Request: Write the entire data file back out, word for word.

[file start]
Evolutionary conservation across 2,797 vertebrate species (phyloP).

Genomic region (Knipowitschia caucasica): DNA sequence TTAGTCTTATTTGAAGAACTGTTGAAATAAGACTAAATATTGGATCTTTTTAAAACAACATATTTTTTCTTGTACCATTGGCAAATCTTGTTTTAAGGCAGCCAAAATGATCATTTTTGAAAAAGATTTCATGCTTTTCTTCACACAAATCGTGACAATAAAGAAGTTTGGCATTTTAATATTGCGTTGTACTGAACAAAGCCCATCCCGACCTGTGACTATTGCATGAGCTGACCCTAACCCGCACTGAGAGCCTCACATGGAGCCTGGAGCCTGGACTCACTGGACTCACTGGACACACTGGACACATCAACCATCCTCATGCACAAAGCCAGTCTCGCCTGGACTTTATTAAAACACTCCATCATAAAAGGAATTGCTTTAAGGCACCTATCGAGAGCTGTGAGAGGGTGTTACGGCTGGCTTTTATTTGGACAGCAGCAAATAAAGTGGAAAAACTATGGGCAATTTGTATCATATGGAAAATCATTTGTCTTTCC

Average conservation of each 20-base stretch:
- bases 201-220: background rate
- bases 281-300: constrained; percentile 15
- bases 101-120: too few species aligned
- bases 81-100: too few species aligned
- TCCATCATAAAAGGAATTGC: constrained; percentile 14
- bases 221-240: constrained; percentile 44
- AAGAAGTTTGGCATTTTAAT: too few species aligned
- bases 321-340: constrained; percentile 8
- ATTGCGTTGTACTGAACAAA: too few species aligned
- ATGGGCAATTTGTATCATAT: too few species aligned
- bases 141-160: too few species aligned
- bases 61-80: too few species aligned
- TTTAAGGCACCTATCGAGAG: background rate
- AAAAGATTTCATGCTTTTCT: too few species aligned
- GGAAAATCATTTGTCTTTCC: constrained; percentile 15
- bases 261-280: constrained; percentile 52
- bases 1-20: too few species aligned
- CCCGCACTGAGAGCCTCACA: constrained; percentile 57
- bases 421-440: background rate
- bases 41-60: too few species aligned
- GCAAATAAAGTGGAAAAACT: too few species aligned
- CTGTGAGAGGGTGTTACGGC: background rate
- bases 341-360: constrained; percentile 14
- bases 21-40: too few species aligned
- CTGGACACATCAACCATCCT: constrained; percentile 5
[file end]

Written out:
Evolutionary conservation across 2,797 vertebrate species (phyloP).

Genomic region (Knipowitschia caucasica): DNA sequence TTAGTCTTATTTGAAGAACTGTTGAAATAAGACTAAATATTGGATCTTTTTAAAACAACATATTTTTTCTTGTACCATTGGCAAATCTTGTTTTAAGGCAGCCAAAATGATCATTTTTGAAAAAGATTTCATGCTTTTCTTCACACAAATCGTGACAATAAAGAAGTTTGGCATTTTAATATTGCGTTGTACTGAACAAAGCCCATCCCGACCTGTGACTATTGCATGAGCTGACCCTAACCCGCACTGAGAGCCTCACATGGAGCCTGGAGCCTGGACTCACTGGACTCACTGGACACACTGGACACATCAACCATCCTCATGCACAAAGCCAGTCTCGCCTGGACTTTATTAAAACACTCCATCATAAAAGGAATTGCTTTAAGGCACCTATCGAGAGCTGTGAGAGGGTGTTACGGCTGGCTTTTATTTGGACAGCAGCAAATAAAGTGGAAAAACTATGGGCAATTTGTATCATATGGAAAATCATTTGTCTTTCC

Average conservation of each 20-base stretch:
- bases 201-220: background rate
- bases 281-300: constrained; percentile 15
- bases 101-120: too few species aligned
- bases 81-100: too few species aligned
- TCCATCATAAAAGGAATTGC: constrained; percentile 14
- bases 221-240: constrained; percentile 44
- AAGAAGTTTGGCATTTTAAT: too few species aligned
- bases 321-340: constrained; percentile 8
- ATTGCGTTGTACTGAACAAA: too few species aligned
- ATGGGCAATTTGTATCATAT: too few species aligned
- bases 141-160: too few species aligned
- bases 61-80: too few species aligned
- TTTAAGGCACCTATCGAGAG: background rate
- AAAAGATTTCATGCTTTTCT: too few species aligned
- GGAAAATCATTTGTCTTTCC: constrained; percentile 15
- bases 261-280: constrained; percentile 52
- bases 1-20: too few species aligned
- CCCGCACTGAGAGCCTCACA: constrained; percentile 57
- bases 421-440: background rate
- bases 41-60: too few species aligned
- GCAAATAAAGTGGAAAAACT: too few species aligned
- CTGTGAGAGGGTGTTACGGC: background rate
- bases 341-360: constrained; percentile 14
- bases 21-40: too few species aligned
- CTGGACACATCAACCATCCT: constrained; percentile 5